Photo of Gerry Kanter

Gerry Kanter

PhD Student

Gerry is big history and design enthusiast who is keenly aware of the impact of technology, in politics society, and the environment. Which is why he has enjoyed creating training and education programs for public and private sector clients. Gerry’s main interest in design and innovation stems from his first-hand experience in the use of cutting-edge technologies to solve problems in advanced manufacturing.

For over ten years, Gerry has worked in the private sector, helping advanced technology companies in the aerospace, automotive, and biotech sectors to improve their processes by developing custom training to teach workers, engineers, and educators about advanced manufacturing Gerry also teaches in the School of Industrial Design as a contract instructor, creating and delivering content to undergrad and master students while also giving them a glimpse at the issues and challenges faced by industry. His primary focus has been to help students of all ages to understand and embrace technology, not just to learn new skills but also to challenge preconceptions and question why things are done a certain way.

Gerry’s research is involved in understanding how knowledge evolves overtime, otherwise known as a socio-technical transformation. The goal of this field of study I to developing theories about change by using perspectives from various fields that include, sociology, economics and anthropology. Gerry’s current focus is to have a closer look at the role of public institutions and how their role in advancing innovation. My goal is to analyze bargaining and social interactions using agent-based modeling tools, to understand the types of social traits and group dynamics that can help (or hamper) the diffusion of technological paradigms.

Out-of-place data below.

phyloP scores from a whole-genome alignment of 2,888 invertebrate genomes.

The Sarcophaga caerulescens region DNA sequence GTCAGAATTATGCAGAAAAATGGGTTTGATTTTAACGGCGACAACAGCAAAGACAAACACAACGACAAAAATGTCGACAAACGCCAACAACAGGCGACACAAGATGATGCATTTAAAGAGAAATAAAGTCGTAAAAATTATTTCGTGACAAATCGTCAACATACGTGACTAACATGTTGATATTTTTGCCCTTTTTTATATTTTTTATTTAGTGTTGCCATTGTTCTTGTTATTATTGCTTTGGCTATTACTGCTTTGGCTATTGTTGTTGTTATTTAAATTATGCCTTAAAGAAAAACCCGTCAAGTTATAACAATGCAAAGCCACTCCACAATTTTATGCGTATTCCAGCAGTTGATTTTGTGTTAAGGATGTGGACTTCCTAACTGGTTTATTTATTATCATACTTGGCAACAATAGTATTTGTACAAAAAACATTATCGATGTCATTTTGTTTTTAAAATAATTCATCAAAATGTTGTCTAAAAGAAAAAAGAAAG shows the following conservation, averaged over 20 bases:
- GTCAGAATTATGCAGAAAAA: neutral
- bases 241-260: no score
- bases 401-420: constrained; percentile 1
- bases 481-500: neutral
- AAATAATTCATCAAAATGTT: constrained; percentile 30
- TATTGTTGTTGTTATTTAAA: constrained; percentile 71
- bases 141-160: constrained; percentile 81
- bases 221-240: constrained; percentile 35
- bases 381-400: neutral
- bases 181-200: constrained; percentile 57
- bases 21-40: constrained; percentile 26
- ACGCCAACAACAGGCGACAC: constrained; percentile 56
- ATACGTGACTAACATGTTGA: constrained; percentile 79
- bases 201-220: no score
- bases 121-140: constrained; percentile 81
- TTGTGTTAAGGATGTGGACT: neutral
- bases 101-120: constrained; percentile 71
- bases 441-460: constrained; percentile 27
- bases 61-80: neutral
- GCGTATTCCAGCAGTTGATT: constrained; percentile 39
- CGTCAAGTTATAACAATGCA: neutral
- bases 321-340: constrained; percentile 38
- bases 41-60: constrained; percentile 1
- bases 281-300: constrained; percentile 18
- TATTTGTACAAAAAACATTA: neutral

Gerry’s overall philosophy to learning is best described by McGill professor Henry Mintzberg, which is to allow students to learn at their own pace, reflecting on the course material to develop their own hypotheses and theories about the world. His hope is that his work in industry and academia can help others to gain new insight but also grow an appreciation for continuous learning and incorporating previously unknown knowledge into new questions that tackle issues on the purpose and evolution of technology.